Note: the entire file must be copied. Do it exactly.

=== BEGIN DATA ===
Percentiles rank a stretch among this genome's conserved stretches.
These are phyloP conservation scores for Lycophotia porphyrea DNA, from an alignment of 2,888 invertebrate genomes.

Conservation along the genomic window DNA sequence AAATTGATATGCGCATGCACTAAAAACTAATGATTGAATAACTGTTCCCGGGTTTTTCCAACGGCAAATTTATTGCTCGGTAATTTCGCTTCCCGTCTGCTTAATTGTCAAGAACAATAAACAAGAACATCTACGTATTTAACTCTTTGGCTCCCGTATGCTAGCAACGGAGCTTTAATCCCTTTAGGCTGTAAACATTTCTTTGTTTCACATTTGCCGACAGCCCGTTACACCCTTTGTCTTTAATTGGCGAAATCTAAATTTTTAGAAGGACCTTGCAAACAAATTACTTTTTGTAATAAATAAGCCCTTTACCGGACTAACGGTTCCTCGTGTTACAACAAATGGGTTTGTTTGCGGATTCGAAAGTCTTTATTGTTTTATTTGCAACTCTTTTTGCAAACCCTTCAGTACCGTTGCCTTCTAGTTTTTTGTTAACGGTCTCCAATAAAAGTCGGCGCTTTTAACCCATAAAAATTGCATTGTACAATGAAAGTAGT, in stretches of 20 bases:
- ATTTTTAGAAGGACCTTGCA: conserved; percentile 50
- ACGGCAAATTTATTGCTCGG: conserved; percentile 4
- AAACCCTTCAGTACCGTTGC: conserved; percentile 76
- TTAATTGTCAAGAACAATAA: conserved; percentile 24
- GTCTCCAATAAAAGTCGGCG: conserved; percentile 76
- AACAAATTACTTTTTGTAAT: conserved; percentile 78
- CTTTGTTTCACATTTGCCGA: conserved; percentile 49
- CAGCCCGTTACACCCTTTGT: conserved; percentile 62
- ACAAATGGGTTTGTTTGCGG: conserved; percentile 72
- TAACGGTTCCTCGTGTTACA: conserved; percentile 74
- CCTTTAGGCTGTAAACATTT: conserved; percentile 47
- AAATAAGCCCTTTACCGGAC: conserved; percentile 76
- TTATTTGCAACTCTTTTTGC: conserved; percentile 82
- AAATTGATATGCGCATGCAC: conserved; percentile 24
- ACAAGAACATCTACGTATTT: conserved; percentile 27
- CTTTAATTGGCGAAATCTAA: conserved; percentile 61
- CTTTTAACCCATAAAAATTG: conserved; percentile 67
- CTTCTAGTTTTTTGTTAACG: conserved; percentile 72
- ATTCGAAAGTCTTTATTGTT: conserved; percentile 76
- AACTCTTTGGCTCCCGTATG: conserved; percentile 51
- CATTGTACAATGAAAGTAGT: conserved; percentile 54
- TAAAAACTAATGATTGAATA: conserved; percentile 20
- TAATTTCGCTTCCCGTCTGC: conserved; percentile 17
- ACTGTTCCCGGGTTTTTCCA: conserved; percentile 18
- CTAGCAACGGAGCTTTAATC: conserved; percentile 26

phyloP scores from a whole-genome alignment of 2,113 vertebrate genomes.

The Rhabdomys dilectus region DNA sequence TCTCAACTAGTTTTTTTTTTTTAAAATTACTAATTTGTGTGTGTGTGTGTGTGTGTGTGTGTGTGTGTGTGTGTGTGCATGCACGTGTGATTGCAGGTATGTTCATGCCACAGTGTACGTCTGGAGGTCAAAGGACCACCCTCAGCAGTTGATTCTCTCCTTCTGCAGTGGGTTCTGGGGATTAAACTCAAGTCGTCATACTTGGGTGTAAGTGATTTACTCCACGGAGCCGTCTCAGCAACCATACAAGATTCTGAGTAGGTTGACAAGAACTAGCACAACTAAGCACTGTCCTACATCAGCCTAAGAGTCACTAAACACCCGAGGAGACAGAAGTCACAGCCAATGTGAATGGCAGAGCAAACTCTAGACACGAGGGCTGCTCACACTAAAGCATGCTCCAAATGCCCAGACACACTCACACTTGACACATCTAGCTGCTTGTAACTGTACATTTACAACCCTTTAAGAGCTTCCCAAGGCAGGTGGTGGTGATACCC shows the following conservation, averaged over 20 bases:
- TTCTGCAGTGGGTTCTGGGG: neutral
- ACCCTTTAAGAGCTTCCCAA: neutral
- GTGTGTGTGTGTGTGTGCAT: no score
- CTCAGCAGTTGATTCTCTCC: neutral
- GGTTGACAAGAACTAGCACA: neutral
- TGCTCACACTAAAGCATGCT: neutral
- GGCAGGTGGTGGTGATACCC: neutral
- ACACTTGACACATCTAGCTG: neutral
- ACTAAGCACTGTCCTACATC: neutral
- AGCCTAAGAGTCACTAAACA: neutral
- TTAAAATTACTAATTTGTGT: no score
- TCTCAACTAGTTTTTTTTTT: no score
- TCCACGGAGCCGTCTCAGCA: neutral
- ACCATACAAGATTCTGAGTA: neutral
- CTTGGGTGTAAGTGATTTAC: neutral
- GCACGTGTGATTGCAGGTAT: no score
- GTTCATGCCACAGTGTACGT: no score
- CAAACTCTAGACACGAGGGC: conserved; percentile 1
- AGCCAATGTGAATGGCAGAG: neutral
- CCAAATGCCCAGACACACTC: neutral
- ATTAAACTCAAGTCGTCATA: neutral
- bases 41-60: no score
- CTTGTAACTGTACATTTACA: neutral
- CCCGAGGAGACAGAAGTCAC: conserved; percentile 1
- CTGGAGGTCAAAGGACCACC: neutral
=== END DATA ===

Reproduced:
Percentiles rank a stretch among this genome's conserved stretches.
These are phyloP conservation scores for Lycophotia porphyrea DNA, from an alignment of 2,888 invertebrate genomes.

Conservation along the genomic window DNA sequence AAATTGATATGCGCATGCACTAAAAACTAATGATTGAATAACTGTTCCCGGGTTTTTCCAACGGCAAATTTATTGCTCGGTAATTTCGCTTCCCGTCTGCTTAATTGTCAAGAACAATAAACAAGAACATCTACGTATTTAACTCTTTGGCTCCCGTATGCTAGCAACGGAGCTTTAATCCCTTTAGGCTGTAAACATTTCTTTGTTTCACATTTGCCGACAGCCCGTTACACCCTTTGTCTTTAATTGGCGAAATCTAAATTTTTAGAAGGACCTTGCAAACAAATTACTTTTTGTAATAAATAAGCCCTTTACCGGACTAACGGTTCCTCGTGTTACAACAAATGGGTTTGTTTGCGGATTCGAAAGTCTTTATTGTTTTATTTGCAACTCTTTTTGCAAACCCTTCAGTACCGTTGCCTTCTAGTTTTTTGTTAACGGTCTCCAATAAAAGTCGGCGCTTTTAACCCATAAAAATTGCATTGTACAATGAAAGTAGT, in stretches of 20 bases:
- ATTTTTAGAAGGACCTTGCA: conserved; percentile 50
- ACGGCAAATTTATTGCTCGG: conserved; percentile 4
- AAACCCTTCAGTACCGTTGC: conserved; percentile 76
- TTAATTGTCAAGAACAATAA: conserved; percentile 24
- GTCTCCAATAAAAGTCGGCG: conserved; percentile 76
- AACAAATTACTTTTTGTAAT: conserved; percentile 78
- CTTTGTTTCACATTTGCCGA: conserved; percentile 49
- CAGCCCGTTACACCCTTTGT: conserved; percentile 62
- ACAAATGGGTTTGTTTGCGG: conserved; percentile 72
- TAACGGTTCCTCGTGTTACA: conserved; percentile 74
- CCTTTAGGCTGTAAACATTT: conserved; percentile 47
- AAATAAGCCCTTTACCGGAC: conserved; percentile 76
- TTATTTGCAACTCTTTTTGC: conserved; percentile 82
- AAATTGATATGCGCATGCAC: conserved; percentile 24
- ACAAGAACATCTACGTATTT: conserved; percentile 27
- CTTTAATTGGCGAAATCTAA: conserved; percentile 61
- CTTTTAACCCATAAAAATTG: conserved; percentile 67
- CTTCTAGTTTTTTGTTAACG: conserved; percentile 72
- ATTCGAAAGTCTTTATTGTT: conserved; percentile 76
- AACTCTTTGGCTCCCGTATG: conserved; percentile 51
- CATTGTACAATGAAAGTAGT: conserved; percentile 54
- TAAAAACTAATGATTGAATA: conserved; percentile 20
- TAATTTCGCTTCCCGTCTGC: conserved; percentile 17
- ACTGTTCCCGGGTTTTTCCA: conserved; percentile 18
- CTAGCAACGGAGCTTTAATC: conserved; percentile 26

phyloP scores from a whole-genome alignment of 2,113 vertebrate genomes.

The Rhabdomys dilectus region DNA sequence TCTCAACTAGTTTTTTTTTTTTAAAATTACTAATTTGTGTGTGTGTGTGTGTGTGTGTGTGTGTGTGTGTGTGTGTGCATGCACGTGTGATTGCAGGTATGTTCATGCCACAGTGTACGTCTGGAGGTCAAAGGACCACCCTCAGCAGTTGATTCTCTCCTTCTGCAGTGGGTTCTGGGGATTAAACTCAAGTCGTCATACTTGGGTGTAAGTGATTTACTCCACGGAGCCGTCTCAGCAACCATACAAGATTCTGAGTAGGTTGACAAGAACTAGCACAACTAAGCACTGTCCTACATCAGCCTAAGAGTCACTAAACACCCGAGGAGACAGAAGTCACAGCCAATGTGAATGGCAGAGCAAACTCTAGACACGAGGGCTGCTCACACTAAAGCATGCTCCAAATGCCCAGACACACTCACACTTGACACATCTAGCTGCTTGTAACTGTACATTTACAACCCTTTAAGAGCTTCCCAAGGCAGGTGGTGGTGATACCC shows the following conservation, averaged over 20 bases:
- TTCTGCAGTGGGTTCTGGGG: neutral
- ACCCTTTAAGAGCTTCCCAA: neutral
- GTGTGTGTGTGTGTGTGCAT: no score
- CTCAGCAGTTGATTCTCTCC: neutral
- GGTTGACAAGAACTAGCACA: neutral
- TGCTCACACTAAAGCATGCT: neutral
- GGCAGGTGGTGGTGATACCC: neutral
- ACACTTGACACATCTAGCTG: neutral
- ACTAAGCACTGTCCTACATC: neutral
- AGCCTAAGAGTCACTAAACA: neutral
- TTAAAATTACTAATTTGTGT: no score
- TCTCAACTAGTTTTTTTTTT: no score
- TCCACGGAGCCGTCTCAGCA: neutral
- ACCATACAAGATTCTGAGTA: neutral
- CTTGGGTGTAAGTGATTTAC: neutral
- GCACGTGTGATTGCAGGTAT: no score
- GTTCATGCCACAGTGTACGT: no score
- CAAACTCTAGACACGAGGGC: conserved; percentile 1
- AGCCAATGTGAATGGCAGAG: neutral
- CCAAATGCCCAGACACACTC: neutral
- ATTAAACTCAAGTCGTCATA: neutral
- bases 41-60: no score
- CTTGTAACTGTACATTTACA: neutral
- CCCGAGGAGACAGAAGTCAC: conserved; percentile 1
- CTGGAGGTCAAAGGACCACC: neutral